More important, three of the four Grand Slams well into Open tennis were grass-court events in which players familiar with the surface enjoyed a distinct advantage. Although the British gradually dropped out of the elite triumvirate, the Aussies and Americans milked their advantage to the hilt. And they had the populations, favorable climate, and available space to do it.
The U.S. and Australia enjoyed one other enormous advantage that has been wiped out by the tides of history. They were well-developed and relatively prosperous democracies, free societies where the pursuit of individual excellence—even under the kind of collective mentality promoted by legendary Australian coach Harry Hopman—was not just possible, but encouraged. But Open tennis, with its promise of riches and fame, was a game-changer—especially in Europe. And so was the collapse of the Soviet Empire.
Ilie Nastase joined Borg as the Open era’s European superstars. Nastase had the good fortune to be the son not of a lawyer but of a groundskeeper at Bucharest’s elite tennis club, Progresul. How could he not be exposed to and learn tennis? The surface throughout most of Europe is red clay, and tennis can thank France for helping to open up the game by resisting any temptation to abandon the surface. The fact that the French Open was the fourth major gave the clay game great credibility, and that offered a pipeline of sorts into the pro game for players raised on the surface.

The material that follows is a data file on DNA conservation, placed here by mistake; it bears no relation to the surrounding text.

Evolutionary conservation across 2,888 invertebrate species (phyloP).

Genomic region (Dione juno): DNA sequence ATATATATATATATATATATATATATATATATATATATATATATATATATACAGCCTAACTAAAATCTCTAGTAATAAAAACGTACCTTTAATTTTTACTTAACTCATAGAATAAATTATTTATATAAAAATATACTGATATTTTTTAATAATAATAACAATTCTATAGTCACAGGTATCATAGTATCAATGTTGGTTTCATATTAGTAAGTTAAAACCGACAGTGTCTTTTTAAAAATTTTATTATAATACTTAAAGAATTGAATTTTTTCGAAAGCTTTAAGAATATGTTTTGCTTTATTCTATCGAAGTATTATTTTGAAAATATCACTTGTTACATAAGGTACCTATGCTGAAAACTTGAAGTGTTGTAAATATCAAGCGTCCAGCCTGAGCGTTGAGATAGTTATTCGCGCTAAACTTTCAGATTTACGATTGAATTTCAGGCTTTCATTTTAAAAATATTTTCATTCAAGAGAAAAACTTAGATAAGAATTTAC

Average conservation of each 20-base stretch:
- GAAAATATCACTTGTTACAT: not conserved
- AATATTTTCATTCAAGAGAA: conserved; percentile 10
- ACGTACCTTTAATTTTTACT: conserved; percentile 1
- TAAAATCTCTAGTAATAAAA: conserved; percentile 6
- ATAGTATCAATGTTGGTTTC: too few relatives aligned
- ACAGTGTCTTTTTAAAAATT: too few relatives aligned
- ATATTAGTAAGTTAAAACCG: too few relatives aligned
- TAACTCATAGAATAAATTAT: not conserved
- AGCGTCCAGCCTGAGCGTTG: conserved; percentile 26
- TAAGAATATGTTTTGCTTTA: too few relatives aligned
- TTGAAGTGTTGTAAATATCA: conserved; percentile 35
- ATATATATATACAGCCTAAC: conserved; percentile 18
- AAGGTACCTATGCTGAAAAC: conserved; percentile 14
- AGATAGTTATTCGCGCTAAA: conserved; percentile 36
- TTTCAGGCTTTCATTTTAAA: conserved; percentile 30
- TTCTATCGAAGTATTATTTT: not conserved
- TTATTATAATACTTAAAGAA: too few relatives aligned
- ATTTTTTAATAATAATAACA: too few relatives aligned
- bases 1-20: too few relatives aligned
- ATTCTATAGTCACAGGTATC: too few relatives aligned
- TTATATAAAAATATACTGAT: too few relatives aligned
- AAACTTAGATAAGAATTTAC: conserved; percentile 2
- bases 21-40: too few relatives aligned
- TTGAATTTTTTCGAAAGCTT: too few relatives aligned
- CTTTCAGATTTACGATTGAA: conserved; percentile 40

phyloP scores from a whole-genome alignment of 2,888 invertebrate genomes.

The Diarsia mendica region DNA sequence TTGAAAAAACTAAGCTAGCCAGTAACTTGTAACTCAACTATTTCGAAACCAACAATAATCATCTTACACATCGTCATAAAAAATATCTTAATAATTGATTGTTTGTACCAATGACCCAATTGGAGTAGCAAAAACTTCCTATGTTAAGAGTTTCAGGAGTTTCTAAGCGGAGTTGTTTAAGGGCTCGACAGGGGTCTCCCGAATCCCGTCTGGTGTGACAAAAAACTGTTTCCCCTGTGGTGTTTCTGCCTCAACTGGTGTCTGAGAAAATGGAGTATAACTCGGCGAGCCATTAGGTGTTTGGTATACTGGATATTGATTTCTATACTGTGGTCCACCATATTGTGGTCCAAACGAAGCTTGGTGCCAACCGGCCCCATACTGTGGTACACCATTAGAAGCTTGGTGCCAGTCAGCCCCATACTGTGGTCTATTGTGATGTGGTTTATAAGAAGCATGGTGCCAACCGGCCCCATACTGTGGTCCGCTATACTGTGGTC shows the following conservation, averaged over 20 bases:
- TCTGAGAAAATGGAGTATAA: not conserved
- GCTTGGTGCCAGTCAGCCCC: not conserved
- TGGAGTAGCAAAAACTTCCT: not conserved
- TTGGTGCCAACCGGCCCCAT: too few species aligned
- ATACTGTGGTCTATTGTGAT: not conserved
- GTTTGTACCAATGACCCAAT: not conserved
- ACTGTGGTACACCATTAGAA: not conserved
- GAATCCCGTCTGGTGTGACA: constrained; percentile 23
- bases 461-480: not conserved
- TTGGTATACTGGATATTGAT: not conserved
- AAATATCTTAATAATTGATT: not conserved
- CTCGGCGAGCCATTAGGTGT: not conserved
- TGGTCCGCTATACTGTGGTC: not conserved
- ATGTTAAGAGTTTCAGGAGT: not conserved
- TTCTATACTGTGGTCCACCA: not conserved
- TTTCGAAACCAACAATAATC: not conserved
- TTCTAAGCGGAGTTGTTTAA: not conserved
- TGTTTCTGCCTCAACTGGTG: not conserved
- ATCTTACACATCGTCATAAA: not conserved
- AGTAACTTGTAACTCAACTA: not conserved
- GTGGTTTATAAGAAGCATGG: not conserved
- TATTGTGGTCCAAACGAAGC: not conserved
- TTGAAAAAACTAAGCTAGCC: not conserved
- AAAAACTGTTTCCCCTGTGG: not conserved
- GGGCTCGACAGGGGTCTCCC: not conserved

Since Open tennis, the fortunes of every nation have waxed and waned. Dynasties or near-dynasties rise, and they fall. That appears to be the natural order of things, at least where you have anything like a level playing field, and adequate access to the game.
My own feeling is that there’s also something like “excellence fatigue,” and everyone is susceptible to it. Dynasties have a lifespan in the public imagination as well as the standings and results tables. Nations whose dynasties have crumbled needn’t look for complicated theories for why this is so—for every nation that rues the lack of a government-funded development program, there’s one with such a program that isn’t really achieving the desired result. For every nation that wonders where all the great players went, there’s another starting to churn them out.
Enjoy it while you still can, Spain. And don’t beat yourself up if and when it comes to an end.